If you’ve followed the news about the unprecedented increase in book bans and challenges nationwide, you’ll be happy to know that The Seattle Public Library is doing something about it.
On April 29, we announced that we are joining Brooklyn Public Library to offer a free Books Unbanned e-card for teens and young adults (ages 13 to 26) across the nation who live outside of our service area. With a Books Unbanned card, young people can access our entire collection of more than 700,000 e-books and audiobooks, with some parameters (maximum of 10 checkouts and five holds).
Every so often, we like to remind folks about the incredible wealth of content available through the Library’s streaming databases, such as Kanopy. And what better way to celebrate Women’s History Month than watching a series of documentaries about inspiring women?
For those wanting to learn more about Shirley Chisholm, the first Black woman elected to U.S. Congress who launched an unprecedented campaign for president in 1972, check out Chisholm ’72: Unbought & Unbossed. This trailblazing hero is still an inspiration for leaders from marginalized communities who are fighting for a seat at the table.
March is Women’s History Month. To celebrate, I’ve compiled a list of picture books from the last few years that feature amazing women that will hopefully inspire you and your children. Highlighted below are a few favorites that stood out from the crowd.
Sweet Justice: Georgia Gilmore and the Montgomery Bus Boycott, by Mara Rockliff. It’s really easy to notice and get inspired by people who do big things and are major movers and shakers in a movement, such as Rosa Parks. I love this book because it showcases someone whose involvement was a bit quieter. During the Montgomery Bus Boycott, Georgia Gilmore cooked and raised money to help pay for gas for car drivers helping the boycott, and later for fines for people who were ticketed. When she stood up and told her own story of discrimination by the buses during a trial for Dr. Martin Luther King, Jr., she was fired from her job. King gave her money to help start her own cooking business, and often used her house for meeting with important leaders like JFK and Lyndon B. Johnson. It takes a lot of people to really get a revolution going, and I loved reading this story of one woman’s contribution.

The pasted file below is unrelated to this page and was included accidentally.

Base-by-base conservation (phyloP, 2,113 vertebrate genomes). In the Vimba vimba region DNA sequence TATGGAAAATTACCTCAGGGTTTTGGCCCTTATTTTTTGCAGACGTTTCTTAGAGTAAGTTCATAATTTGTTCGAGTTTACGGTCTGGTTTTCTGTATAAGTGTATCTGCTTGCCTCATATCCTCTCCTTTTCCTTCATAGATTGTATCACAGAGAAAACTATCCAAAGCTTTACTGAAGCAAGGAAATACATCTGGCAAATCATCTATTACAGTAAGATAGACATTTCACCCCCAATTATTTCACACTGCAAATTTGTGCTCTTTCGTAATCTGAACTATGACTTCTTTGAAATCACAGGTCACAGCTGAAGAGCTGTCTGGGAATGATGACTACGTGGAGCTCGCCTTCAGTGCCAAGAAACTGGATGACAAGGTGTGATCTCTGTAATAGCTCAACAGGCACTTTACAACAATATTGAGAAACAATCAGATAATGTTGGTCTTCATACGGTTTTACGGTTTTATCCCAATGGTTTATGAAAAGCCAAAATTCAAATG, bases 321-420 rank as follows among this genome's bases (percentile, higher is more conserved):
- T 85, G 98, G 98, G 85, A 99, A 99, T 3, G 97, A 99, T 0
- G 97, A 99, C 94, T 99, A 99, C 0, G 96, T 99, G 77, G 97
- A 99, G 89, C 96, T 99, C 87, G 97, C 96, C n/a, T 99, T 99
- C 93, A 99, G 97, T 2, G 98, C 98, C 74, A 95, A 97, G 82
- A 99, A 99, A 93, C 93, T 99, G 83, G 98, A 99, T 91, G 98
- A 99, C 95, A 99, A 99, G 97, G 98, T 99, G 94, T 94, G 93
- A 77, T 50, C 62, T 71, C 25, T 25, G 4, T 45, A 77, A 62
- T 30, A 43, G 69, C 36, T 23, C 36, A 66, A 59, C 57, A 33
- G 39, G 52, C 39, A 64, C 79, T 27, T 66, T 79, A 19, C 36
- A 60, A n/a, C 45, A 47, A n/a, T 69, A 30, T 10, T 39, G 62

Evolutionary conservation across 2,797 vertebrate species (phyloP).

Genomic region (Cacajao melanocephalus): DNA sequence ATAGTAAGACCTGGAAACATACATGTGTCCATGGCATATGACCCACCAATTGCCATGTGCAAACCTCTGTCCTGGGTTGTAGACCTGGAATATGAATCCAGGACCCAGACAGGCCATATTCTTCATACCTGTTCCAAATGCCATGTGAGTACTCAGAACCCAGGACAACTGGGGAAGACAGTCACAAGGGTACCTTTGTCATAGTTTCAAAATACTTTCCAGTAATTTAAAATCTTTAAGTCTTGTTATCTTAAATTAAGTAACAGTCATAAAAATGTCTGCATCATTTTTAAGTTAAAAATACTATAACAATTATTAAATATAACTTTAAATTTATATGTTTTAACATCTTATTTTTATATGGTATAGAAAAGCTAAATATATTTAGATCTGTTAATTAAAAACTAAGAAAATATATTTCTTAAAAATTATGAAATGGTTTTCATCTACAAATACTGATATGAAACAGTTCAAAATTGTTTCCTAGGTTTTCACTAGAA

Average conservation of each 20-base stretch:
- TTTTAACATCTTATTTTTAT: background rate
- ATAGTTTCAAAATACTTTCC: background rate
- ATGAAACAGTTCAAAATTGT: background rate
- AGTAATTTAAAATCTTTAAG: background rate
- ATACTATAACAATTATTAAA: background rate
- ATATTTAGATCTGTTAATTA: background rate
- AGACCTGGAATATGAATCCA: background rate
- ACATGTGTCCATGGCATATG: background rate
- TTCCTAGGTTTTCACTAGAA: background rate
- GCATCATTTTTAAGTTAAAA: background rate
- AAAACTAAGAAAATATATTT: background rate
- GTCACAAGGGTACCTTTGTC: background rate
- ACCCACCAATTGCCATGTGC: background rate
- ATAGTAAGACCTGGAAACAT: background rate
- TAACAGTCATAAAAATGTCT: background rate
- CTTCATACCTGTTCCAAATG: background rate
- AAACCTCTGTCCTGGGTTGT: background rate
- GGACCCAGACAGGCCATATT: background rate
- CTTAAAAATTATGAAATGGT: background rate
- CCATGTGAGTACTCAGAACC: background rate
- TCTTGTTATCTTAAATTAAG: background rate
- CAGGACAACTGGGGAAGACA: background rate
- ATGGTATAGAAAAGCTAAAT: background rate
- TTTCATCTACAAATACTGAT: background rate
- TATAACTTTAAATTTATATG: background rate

What are the teenagers checking out these days? We were curious, so as a follow-up to our post on The Seattle Public Library’s most popular books for adults in 2022, we’ve compiled the top-circulated 10 fiction and nonfiction books for teen audiences. It’s a diverse, fascinating list, ranging from award-winning graphic novels to an Ojibwe coming-of-age story to a youth edition of Trevor Noah’s memoir. Maybe you’ll find a new book for your young adult reader — or for yourself.
Library staff across the city weighed in on their favorite nonfiction books published in 2022 — and what a great list we created together! Read on for highlights of the excellent nonfiction included, with raves from staff; or jump straight into the full 36-item list.
Ducks: Two Years in the Oil Sands by Kate Beaton
“This graphic memoir is an utterly absorbing account of Beaton’s time spent working in the Alberta oil sands to pay off her college debts and an unflinching look at the human and environmental costs of an extractive capitalist system.” – Abby
How to Keep House While Drowning by K.C. Davis
“A quick, compassionate read that provides a grounded approach to making your home life work for you when mental health, disability, or the weight of capitalism are impacting your ability to keep house.” – Micah
“KC Davis’ neurodivergent-friendly approach is particularly important to me.” – Orion
Red Paint by Sasha taqwéseblu LaPointe
“CW: generational, colonial, and personal trauma.
The audiobook is narrated by the author! A coming of age story about processing and working through trauma that’s also so much more than that. Sasha taqwéseblu LaPointe, a Coast Salish musician and writer takes you on a journey both geographically (throughout the PNW) and introspectively through her search for healing and ‘home.’” – Kristy